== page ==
KEYS TO FITNESS: Optimizing Environmental Conditions

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By SHEILA YONEMOTO, PT
(First published in
The Rafu Shimpo on November 18, 2010.)
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In my house, there is one spot where orchid plants seem to grow best. According to a book on growing orchids and advice from experts, these flowers prefer certain types of light, moisture, temperature, water and nutrients. If you provide the right conditions, they thrive.

I have one orchid plant which has been blooming continuously for almost 20 months. I think that’s a spectacular record, particularly since the average blossom has lasted 2-4 months. I can’t make any claims about being a great gardener because I don’t do much except admire them.   My husband or housekeeper waters them regularly. I do practice qigong in the room sometimes, and this can provide great energy for healing and general health, so maybe it helps the orchids as well.

Jared Diamond wrote a book entitled “Guns, Germs and Steel” for which he won a Pulitzer Prize. In his book, he talks about what contributes to making a highly advanced civilization. He feels geography such as the environment, makes a huge contribution. The spread of ideas, culture, trade, and languages are highly dependent on geography, as well as health, food production and development of complex civilizations.

In a recent article in the Los Angeles Times, it stated babies’ intestinal tracts are colonized by various bacteria after birth, and these colonies of bacteria depend upon the foods given to them. That’s why many people get intestinal illnesses when traveling; bacteria are different in different parts of the world. Again, geography makes a difference.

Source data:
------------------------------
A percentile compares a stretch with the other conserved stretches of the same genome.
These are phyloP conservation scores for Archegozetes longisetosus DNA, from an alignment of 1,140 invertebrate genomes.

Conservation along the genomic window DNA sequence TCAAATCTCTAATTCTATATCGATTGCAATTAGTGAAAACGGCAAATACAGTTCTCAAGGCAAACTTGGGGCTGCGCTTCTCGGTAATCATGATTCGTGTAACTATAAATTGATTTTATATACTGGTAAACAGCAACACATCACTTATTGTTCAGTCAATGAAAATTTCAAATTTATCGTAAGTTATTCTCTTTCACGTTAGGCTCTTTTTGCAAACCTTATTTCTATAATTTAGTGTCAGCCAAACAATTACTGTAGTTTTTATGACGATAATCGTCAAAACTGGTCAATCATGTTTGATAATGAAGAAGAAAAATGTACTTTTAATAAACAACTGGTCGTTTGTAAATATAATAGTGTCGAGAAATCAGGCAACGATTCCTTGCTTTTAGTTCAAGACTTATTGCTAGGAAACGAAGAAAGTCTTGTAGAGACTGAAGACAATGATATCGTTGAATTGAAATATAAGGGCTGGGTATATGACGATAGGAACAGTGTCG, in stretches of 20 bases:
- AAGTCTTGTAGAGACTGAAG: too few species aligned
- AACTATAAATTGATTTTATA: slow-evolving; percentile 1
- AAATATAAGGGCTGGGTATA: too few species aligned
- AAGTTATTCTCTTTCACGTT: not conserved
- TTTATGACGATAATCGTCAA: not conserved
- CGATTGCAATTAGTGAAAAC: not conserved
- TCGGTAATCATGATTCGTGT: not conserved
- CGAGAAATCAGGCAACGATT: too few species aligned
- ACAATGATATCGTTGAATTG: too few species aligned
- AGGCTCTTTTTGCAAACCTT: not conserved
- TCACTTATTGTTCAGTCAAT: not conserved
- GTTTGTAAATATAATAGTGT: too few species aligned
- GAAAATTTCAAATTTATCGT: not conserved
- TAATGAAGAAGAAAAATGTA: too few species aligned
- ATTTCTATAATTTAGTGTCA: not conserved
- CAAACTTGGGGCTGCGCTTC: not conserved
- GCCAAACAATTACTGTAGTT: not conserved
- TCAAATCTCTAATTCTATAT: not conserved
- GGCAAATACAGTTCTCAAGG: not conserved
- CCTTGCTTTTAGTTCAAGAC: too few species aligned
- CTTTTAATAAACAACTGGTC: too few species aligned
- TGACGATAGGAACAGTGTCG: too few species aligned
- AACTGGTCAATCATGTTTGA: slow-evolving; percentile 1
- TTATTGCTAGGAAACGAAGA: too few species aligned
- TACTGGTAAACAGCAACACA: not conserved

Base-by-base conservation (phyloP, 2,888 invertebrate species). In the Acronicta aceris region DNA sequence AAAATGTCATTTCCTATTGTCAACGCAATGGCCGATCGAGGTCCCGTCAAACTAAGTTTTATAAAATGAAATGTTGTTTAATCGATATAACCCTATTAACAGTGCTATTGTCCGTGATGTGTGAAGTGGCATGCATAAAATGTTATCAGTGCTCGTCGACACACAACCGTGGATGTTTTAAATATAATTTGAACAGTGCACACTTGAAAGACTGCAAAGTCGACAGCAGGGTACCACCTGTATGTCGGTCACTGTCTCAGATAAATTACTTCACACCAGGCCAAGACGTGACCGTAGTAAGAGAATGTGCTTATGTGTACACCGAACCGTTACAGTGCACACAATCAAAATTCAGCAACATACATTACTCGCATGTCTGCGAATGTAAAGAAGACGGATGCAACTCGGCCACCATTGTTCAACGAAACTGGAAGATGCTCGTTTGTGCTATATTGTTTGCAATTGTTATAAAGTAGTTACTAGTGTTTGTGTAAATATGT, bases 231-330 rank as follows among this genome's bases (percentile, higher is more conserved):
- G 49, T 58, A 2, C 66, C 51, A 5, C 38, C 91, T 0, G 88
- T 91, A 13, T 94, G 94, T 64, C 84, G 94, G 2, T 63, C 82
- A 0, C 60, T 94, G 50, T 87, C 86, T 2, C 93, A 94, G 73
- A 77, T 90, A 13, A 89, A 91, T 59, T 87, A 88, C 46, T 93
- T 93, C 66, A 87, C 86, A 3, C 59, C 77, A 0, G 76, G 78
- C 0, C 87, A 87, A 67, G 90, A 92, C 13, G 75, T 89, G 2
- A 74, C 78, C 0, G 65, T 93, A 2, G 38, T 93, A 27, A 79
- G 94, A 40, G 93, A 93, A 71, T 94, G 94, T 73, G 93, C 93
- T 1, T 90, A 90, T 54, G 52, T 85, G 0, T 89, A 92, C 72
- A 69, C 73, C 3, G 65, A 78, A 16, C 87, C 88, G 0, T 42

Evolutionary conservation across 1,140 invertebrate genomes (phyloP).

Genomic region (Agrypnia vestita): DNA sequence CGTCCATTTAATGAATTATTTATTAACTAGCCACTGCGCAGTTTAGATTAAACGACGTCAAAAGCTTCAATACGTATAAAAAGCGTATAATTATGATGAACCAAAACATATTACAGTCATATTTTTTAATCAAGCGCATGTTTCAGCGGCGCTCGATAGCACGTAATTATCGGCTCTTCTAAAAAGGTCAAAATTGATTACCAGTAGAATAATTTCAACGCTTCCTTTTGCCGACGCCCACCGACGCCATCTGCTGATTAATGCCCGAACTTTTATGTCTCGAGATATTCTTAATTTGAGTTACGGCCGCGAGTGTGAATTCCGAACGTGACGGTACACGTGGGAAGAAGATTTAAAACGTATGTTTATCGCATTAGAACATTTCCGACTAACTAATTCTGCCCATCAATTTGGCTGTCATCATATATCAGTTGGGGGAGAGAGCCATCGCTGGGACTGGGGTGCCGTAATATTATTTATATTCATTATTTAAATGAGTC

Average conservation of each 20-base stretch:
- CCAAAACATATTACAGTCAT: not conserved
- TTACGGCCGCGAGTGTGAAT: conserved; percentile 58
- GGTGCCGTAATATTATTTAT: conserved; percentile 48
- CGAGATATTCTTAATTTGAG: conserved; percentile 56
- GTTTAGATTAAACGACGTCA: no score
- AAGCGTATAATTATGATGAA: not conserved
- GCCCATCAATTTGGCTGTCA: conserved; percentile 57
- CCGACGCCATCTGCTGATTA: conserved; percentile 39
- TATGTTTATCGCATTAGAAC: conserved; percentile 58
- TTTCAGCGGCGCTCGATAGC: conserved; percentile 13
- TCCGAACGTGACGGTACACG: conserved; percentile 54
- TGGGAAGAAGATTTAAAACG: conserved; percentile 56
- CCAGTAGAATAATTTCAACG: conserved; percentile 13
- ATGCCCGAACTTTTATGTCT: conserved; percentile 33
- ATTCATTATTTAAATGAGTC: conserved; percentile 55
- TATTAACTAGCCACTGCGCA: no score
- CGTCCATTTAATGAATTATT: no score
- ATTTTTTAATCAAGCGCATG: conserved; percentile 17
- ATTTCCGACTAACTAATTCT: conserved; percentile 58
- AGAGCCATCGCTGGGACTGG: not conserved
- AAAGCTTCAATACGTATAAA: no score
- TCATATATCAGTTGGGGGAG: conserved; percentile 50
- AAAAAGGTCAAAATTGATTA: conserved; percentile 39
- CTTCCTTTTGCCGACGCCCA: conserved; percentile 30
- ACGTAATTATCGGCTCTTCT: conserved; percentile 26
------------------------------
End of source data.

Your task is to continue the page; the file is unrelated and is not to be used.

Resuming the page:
Acidic environments in the body are associated more with illness and disease. Foods producing higher acidity, inflammation and a more toxic environment include processed sugar, beef, simple carbohydrates and trans fats.

Higher levels of E. coli are found in the digestive tracts of cattle fed a corn-based diet, whereas their natural diet consists of grass. Most cattle production in the US is based on a corn diet. E. coli is a harmful bacterium which causes serious food poisoning.

There have been studies showing children with autism having high levels of E. coli and other pathogenic bacteria in their digestive tracts. When put on probiotics, i.e. good, normal bacteria, the levels of bad bacteria go down and the children’s behaviors improve.

An emerging field, nutrigenomics—the study of nutrition on the expression of genes, shows diet can have a profound influence on the expression of good genes and suppression of bad ones. An example is with the Agouti mouse, a laboratory mouse bred for studies on heart disease and diabetes, which has white to golden fur and a fatty body. When pregnant Agouti mice were given a highly nutritious diet, the babies born were brown furred and lean, and lived longer than their parents.

The key is to find, define or create the right environmental conditions to produce extraordinary life in ourselves which defies the norm.

Classes in qigong, healthy lifestyles/weight management and wellness are available at YPTS.

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Sheila Yonemoto, P.T., has been a physical therapist for over 30 years, specializing in Integrative Manual Therapy utilizing a holistic approach. She can be reached at Yonemoto Physical Therapy, 55 S. Raymond Ave, Suite 100, Alhambra, CA  91801. Call 626 576 0591 for a FREE Consultation, or visit yonemoto.com for more information.

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